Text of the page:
However, Styx’s dagger isn’t the only way to kill. Other methods at the player’s disposal include traps which can do anything from poison the targets, burn them to a crisp or just straight up melt them to mush. Enemies can also be killed by poisoning their food which can be found across level. Other weapons such as bolts or poison darts can kill certain unarmored enemies as well. Players can also study the patrol routes of the enemies and lay elaborate traps to pick them off, this is not limited to but include dropping chandeliers on them. Styx’s Amber Vision is an indispensable tool in this aspect as it reveals objects in the environments that can be interacted with, materials for crafting, enemies and even their line of sight. All of Styx’s weapons and tools can be crafted on the go provided he has the necessary materials and access to a workbench which are strewn about the level.
As mentioned earlier, the writing in this game is a vast improvement over the first even then most of the dialogues seem lackluster and don’t hit their intended mark. Though Styx is still the star of the show in all his cynical glory, the supporting cast comes up woefully short. The atmosphere itself is in murky territory as the game can’t decide on whether it’s trying to be a serious dark fantasy or a somewhat light sword and sorcery affair. Many of the quips are ill timed and fall flat barring the ones Styx makes himself and this causes huge impediment to the immersion leading to some awkward moments. This fact is only worsened by the lackluster conclusion to the plot which ends on a very unimpressive note compared to the first game.
The game’s enemy AI for the most part works but at times, it is impossible to ignore the archaic and clockwork like aspects. However, such AI is a staple of most stealth games and normally should not take away from the experience. Certain mishaps do happen and that detracts quite a bit from the experience. For instance, a level where a guard is able to spot your hiding place no matter how well hidden you are or guards seeing you through walls. Styx bundles more than its fair share of such mishaps and that severely makes the game frustrating factoring in that open combat is not viable enough to get past such guards.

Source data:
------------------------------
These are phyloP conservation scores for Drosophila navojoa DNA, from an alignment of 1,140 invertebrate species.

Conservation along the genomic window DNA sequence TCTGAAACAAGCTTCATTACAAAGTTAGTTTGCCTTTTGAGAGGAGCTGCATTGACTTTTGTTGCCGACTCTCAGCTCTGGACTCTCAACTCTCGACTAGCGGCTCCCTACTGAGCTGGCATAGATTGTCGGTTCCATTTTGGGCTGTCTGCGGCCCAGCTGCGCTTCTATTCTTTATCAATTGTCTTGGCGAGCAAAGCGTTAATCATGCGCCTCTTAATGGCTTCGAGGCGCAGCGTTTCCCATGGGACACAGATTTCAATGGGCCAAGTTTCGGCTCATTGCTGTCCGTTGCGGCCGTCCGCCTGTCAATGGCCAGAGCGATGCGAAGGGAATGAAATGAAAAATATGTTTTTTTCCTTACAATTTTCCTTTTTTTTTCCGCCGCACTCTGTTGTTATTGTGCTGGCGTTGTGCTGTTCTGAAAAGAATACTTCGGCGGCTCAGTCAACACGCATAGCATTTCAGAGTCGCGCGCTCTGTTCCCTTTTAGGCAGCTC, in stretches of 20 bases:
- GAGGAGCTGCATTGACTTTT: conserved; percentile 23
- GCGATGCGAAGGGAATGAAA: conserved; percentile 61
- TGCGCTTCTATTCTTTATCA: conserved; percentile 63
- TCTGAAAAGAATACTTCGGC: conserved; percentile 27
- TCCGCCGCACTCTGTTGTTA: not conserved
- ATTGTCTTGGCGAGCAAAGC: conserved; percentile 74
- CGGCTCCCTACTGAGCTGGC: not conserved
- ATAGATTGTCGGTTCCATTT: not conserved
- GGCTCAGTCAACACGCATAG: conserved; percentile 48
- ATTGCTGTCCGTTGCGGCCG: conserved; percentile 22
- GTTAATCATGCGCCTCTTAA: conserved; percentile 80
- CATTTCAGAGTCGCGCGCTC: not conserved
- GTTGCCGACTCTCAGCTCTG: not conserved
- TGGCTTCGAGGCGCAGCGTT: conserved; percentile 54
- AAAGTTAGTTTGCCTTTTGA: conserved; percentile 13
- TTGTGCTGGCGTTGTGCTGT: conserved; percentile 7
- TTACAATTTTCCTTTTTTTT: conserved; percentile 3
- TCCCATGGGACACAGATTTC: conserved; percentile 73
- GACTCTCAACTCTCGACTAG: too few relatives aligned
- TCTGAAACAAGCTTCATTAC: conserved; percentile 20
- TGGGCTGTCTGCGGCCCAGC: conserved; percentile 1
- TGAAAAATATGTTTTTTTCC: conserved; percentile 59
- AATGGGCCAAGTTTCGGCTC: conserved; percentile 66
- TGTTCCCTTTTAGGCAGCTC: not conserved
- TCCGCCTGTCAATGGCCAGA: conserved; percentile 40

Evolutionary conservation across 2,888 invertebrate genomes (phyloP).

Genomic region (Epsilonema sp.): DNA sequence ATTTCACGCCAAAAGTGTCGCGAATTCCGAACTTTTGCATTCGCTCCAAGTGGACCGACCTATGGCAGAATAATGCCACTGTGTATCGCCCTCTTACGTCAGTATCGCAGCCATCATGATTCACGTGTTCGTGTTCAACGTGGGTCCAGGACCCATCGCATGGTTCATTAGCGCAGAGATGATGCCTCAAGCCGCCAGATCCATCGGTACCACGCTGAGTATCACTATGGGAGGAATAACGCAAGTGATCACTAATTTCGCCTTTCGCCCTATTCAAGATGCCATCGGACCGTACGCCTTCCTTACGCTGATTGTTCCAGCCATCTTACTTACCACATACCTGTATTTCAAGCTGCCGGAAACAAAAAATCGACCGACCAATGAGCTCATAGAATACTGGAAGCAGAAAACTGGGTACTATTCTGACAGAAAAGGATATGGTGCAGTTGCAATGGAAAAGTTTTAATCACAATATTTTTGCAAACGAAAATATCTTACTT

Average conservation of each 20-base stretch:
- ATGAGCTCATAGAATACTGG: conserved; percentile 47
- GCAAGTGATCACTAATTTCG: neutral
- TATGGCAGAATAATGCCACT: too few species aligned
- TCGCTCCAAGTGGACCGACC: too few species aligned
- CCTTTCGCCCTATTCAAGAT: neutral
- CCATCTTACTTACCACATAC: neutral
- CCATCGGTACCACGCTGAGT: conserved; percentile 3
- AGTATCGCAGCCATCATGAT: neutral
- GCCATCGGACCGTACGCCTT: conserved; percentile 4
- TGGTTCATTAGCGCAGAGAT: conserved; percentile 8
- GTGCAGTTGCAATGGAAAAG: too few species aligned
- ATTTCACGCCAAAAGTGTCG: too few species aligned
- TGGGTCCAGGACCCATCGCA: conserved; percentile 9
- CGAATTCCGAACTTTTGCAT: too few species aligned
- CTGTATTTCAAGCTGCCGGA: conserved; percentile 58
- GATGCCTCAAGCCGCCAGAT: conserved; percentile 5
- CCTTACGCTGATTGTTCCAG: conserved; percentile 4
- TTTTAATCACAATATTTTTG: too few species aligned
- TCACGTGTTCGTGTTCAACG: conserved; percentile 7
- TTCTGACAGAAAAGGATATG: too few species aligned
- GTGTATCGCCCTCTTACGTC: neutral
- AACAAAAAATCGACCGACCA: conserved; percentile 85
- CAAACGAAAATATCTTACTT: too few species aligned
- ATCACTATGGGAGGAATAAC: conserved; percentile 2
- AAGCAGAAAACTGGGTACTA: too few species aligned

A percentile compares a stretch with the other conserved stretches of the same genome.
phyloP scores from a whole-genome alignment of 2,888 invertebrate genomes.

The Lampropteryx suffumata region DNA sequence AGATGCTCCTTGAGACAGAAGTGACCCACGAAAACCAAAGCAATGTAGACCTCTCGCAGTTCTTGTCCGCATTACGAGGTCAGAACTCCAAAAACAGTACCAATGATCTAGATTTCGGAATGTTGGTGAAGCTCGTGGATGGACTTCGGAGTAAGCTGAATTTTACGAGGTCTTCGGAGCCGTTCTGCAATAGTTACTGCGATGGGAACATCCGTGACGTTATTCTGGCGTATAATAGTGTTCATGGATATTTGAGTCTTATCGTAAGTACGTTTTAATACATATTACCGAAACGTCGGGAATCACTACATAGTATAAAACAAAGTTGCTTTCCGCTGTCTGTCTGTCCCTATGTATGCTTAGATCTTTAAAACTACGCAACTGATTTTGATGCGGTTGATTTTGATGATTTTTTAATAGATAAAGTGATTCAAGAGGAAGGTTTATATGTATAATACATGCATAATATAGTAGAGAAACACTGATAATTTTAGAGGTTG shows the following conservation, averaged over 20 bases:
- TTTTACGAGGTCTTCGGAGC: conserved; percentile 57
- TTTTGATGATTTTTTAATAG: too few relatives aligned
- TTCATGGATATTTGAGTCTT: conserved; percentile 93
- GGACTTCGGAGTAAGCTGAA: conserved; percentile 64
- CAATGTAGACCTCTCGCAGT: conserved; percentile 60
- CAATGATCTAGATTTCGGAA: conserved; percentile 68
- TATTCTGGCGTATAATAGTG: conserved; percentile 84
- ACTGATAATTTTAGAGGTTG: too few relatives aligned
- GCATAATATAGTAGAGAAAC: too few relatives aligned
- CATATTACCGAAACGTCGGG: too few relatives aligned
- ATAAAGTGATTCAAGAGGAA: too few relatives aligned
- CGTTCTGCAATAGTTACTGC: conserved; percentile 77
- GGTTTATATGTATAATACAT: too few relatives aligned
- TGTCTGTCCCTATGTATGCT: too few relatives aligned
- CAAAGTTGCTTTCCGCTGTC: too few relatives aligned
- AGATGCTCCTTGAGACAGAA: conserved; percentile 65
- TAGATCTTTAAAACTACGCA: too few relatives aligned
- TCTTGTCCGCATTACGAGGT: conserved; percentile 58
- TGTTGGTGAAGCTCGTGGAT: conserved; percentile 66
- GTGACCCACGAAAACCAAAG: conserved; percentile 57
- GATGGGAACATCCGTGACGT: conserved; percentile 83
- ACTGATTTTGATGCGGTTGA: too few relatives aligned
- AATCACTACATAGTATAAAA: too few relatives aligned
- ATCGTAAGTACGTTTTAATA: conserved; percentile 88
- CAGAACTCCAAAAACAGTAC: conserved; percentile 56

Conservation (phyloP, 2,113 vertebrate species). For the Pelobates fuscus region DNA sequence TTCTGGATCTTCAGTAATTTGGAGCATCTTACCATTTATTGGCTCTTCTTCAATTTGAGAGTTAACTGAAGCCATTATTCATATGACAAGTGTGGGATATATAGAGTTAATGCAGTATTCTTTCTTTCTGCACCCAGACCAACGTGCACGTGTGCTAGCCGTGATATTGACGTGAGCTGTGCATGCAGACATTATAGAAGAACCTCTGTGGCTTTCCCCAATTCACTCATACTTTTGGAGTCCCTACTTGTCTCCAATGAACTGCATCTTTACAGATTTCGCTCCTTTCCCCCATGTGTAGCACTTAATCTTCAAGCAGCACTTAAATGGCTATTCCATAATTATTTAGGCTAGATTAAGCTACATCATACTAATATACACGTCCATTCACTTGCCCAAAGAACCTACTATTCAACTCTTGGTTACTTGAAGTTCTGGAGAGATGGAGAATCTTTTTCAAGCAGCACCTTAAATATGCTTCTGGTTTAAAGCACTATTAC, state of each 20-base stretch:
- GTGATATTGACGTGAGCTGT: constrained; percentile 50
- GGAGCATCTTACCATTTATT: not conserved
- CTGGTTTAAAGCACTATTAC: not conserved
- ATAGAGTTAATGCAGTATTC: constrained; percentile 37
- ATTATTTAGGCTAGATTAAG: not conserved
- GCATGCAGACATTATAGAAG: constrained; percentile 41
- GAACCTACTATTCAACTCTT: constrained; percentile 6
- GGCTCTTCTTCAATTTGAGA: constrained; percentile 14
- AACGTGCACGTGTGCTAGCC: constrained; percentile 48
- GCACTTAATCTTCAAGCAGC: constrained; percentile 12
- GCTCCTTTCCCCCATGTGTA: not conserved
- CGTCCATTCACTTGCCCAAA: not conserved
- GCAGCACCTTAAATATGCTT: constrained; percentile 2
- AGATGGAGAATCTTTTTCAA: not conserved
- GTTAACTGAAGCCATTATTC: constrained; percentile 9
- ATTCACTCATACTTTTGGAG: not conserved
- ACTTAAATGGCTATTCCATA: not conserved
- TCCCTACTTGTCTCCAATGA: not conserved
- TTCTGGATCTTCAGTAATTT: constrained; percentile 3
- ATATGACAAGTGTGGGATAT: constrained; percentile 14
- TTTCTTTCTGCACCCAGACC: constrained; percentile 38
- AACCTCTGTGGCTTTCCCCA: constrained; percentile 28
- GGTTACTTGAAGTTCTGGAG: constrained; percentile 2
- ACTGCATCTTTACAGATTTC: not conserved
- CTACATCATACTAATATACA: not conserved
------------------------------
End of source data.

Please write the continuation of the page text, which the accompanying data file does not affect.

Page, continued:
Styx: Shards of Darkness doesn’t break new ground as far as stealth games go but it does manage to use the staples of the genre to its advantage and ends up giving the players a fairly interesting ride. The level and art design have definitely progressed in the right direction but with the lackluster writing, they don’t get far enough to be considered great. However, as far as gameplay is concerned the huge focus on stealth and remaining hidden is commendable but a lack of proper options to defend oneself on discovery is a pitfall. Overall, Shards of Darkness isn’t anything to write home about but the game manages to stay interesting just enough to warrant attention from hardcore fans of stealth games.
Fluid and responsive controls making navigation easy and smooth
Vast and incredibly detailed levels give a sense of adventure to progression
Skill trees with huge potential for mixing and matching allowing numerous customizations
Various fun and improvised ways to dispatch enemies keeps gameplay from getting stale
Lackluster story with bland writing which loses its charm midway
Mission design fails to utilize vast levels and ends up being too linear
Parrying system is poorly implemented
The Co-op mode though fun is rather cumbersome in later levels
Buggy Enemy AI
Cumbersome and odd camera positioning while hanging from ledges
- Cyanide Studio